Find out if Microsoft stores encryption recovery keys in the cloud

Martin Brinkmann
Dec 30, 2015

A recent The Intercept article reveals that Microsoft is storing device encryption keys in the cloud under certain circumstances automatically.

Device Encryption is a built-in encryption feature that became first available with Microsoft's Windows 8 operating system. The core difference between Device Encryption and Bitlocker is that Bitlocker is configurable while Device Encryption is not.

Furthermore, full Bitlocker functionality is only available in Pro and Enterprise editions of Windows while Device Encryption is available in all.

Device encryption is enabled automatically if the computer has the required encryption chip and if a Microsoft account is used to sign-in to the computer. If that is the case, the encryption key is stored in the cloud automatically. If the computer is not connected to a Windows domain, it is sent to Microsoft, and if it is, will be stored on company servers instead.

Windows users who choose not to create Windows accounts during setup or afterwards, won't have device encryption enabled.

There is no way to prevent Windows from sending the encryption key to the cloud if the computer matches the requirements.

Why keys are backed up in the cloud

You are probably wondering why Microsoft backs up keys in the cloud automatically. The answer to that is convenience, as users can make use of the key backed up in the cloud to regain access to files on the system. This can be the only way if no local backup of the key exists.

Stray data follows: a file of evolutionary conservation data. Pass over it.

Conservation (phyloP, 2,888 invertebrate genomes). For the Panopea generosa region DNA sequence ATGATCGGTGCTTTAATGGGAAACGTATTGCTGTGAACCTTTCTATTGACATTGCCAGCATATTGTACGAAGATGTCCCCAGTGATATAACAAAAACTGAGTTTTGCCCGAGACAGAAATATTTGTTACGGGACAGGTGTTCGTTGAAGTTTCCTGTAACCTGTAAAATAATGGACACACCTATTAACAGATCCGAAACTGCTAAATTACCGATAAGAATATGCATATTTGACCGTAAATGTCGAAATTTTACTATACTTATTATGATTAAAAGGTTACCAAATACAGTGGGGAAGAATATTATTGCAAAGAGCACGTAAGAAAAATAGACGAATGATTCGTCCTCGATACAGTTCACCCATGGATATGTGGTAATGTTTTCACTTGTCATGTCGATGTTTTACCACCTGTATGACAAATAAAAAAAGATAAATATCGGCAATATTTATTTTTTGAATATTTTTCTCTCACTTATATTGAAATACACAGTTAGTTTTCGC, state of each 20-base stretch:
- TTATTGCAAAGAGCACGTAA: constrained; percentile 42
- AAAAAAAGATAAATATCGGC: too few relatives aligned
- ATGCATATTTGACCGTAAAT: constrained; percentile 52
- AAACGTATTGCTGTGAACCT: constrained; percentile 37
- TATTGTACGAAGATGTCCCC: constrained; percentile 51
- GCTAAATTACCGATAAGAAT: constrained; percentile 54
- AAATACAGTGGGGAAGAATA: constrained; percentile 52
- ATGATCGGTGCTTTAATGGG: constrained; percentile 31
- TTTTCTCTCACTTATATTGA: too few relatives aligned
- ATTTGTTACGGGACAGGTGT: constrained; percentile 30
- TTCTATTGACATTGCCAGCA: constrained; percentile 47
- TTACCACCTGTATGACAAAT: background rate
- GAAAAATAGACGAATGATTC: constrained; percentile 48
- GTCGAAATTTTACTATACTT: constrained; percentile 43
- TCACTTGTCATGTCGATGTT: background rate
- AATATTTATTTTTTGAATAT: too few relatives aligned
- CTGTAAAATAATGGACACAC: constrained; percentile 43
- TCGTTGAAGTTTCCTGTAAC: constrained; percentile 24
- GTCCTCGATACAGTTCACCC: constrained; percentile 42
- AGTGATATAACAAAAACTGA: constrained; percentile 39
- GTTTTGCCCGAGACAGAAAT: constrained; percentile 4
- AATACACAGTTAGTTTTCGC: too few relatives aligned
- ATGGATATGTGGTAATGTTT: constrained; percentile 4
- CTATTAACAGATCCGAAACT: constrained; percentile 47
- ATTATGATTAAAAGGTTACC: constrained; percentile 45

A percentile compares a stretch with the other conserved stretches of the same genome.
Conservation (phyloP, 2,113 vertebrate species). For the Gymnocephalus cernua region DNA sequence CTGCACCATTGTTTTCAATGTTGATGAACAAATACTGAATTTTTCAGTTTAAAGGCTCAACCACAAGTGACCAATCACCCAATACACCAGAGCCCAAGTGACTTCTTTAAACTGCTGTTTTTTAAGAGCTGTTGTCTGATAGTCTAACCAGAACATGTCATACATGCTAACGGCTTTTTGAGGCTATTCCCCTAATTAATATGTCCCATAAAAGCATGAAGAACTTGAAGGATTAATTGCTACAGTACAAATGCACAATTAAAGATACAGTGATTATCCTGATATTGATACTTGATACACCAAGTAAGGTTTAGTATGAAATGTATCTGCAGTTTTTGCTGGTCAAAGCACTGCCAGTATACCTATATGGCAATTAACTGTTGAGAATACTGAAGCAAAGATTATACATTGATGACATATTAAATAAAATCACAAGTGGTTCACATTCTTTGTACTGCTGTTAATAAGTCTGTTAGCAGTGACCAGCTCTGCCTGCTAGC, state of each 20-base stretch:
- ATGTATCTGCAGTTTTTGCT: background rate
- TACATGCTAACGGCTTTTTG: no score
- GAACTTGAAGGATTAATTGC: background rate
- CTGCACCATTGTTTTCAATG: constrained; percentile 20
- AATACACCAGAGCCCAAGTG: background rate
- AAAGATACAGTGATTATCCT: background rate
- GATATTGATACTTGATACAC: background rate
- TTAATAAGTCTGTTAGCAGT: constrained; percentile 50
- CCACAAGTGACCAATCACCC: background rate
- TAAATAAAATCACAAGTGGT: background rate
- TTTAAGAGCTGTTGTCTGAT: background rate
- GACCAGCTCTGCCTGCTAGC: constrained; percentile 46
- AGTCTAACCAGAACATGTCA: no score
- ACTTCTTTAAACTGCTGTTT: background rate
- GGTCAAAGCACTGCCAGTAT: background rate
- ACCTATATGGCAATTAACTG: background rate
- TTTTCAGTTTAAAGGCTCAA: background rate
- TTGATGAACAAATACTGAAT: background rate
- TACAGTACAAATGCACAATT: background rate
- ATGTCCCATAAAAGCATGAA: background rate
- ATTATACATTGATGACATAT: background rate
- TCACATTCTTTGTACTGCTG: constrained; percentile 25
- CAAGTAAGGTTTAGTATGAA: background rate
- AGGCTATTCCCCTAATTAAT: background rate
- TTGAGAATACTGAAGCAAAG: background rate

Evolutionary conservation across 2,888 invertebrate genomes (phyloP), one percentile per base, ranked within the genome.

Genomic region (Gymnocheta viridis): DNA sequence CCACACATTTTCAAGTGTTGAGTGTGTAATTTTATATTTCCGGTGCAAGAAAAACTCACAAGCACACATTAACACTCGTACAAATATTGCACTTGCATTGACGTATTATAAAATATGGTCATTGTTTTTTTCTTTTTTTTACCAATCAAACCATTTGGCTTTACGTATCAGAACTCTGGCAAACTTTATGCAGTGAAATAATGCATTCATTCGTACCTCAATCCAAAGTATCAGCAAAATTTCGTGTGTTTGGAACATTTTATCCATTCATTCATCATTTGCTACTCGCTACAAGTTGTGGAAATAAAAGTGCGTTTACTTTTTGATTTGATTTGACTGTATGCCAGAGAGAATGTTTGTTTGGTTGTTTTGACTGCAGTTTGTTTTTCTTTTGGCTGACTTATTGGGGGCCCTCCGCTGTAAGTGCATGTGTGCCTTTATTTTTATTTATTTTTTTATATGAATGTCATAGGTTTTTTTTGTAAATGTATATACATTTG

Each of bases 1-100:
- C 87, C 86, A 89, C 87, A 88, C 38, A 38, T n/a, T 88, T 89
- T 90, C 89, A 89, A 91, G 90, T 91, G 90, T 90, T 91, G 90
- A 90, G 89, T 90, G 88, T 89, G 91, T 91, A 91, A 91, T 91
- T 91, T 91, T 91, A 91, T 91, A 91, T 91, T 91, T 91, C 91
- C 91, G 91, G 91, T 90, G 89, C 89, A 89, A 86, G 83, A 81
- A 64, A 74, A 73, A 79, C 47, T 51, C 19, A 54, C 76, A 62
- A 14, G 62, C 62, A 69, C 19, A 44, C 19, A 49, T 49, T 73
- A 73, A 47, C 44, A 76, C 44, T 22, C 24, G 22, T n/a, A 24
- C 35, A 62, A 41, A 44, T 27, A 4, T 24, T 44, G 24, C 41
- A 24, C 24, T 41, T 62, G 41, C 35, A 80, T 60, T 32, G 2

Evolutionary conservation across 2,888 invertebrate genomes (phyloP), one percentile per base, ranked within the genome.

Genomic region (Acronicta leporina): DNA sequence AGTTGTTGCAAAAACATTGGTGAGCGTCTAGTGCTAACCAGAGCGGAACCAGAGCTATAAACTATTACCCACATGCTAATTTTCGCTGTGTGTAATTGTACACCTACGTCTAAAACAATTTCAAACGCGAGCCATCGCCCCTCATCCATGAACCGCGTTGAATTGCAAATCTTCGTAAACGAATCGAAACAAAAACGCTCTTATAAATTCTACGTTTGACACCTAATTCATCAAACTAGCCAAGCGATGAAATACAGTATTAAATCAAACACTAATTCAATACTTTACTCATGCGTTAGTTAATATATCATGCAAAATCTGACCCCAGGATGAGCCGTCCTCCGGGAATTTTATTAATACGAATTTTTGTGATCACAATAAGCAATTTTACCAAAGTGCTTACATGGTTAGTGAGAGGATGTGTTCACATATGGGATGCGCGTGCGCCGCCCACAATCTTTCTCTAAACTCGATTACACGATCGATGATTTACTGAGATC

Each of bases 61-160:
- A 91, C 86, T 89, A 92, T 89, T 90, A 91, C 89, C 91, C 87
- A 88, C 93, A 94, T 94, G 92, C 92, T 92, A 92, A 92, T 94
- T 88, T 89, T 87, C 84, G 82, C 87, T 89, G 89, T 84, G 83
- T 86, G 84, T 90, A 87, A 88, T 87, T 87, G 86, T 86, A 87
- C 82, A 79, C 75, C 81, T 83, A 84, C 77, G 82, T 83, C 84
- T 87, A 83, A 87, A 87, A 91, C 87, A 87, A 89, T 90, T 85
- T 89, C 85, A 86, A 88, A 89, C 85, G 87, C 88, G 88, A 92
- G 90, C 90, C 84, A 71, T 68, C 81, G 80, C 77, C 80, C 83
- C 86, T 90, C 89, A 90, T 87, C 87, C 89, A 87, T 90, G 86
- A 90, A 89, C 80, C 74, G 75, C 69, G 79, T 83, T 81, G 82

Microsoft could however handle this differently. For instance, it could provide users with an option to back up the key locally or in the cloud, something that Apple does for instance.

Check up on cloud stored encryption keys

bitlocker recovery keys

While you cannot prevent Windows from transferring keys to the cloud, you can check using your Microsoft Account to find out if keys are saved in the cloud, and delete them if that is the case.

  1. Load in your browser of choice.
  2. Log in to your Microsoft Account to access the service.
  3. Microsoft lists all recovery keys stored under that account on the page. If you get "You don't have any BitLocker recovery keys in your Microsoft account" it means that no keys are stored. This is the case for instance if the computer has no encryption chip, or if a local account is used to sign in on the PC.
  4. Otherwise, you may delete the recovery key on the site. It is suggested to back up the key before you do so.

To be on the safe side


Microsoft noted that the encryption key and backups are deleted when users deleted them on the Recovery Key page.

While that is reassuring, it is suggested to create a new encryption key locally instead and save it locally as well to make sure no one can decrypt data on the drive using the old encryption key.

While local access is needed for that, it is better to be safe than sorry later on.

  1. Tap on the Windows-key, type bitlocker and select the Manage BitLocker result to open the BitLocker Drive Encryption settings.
  2. Select "Turn off BitLocker" next to the operating system drive. This will decrypt the drive which may take a while depending on its size and performance.
  3. Once done, select "Turn on BitLocker".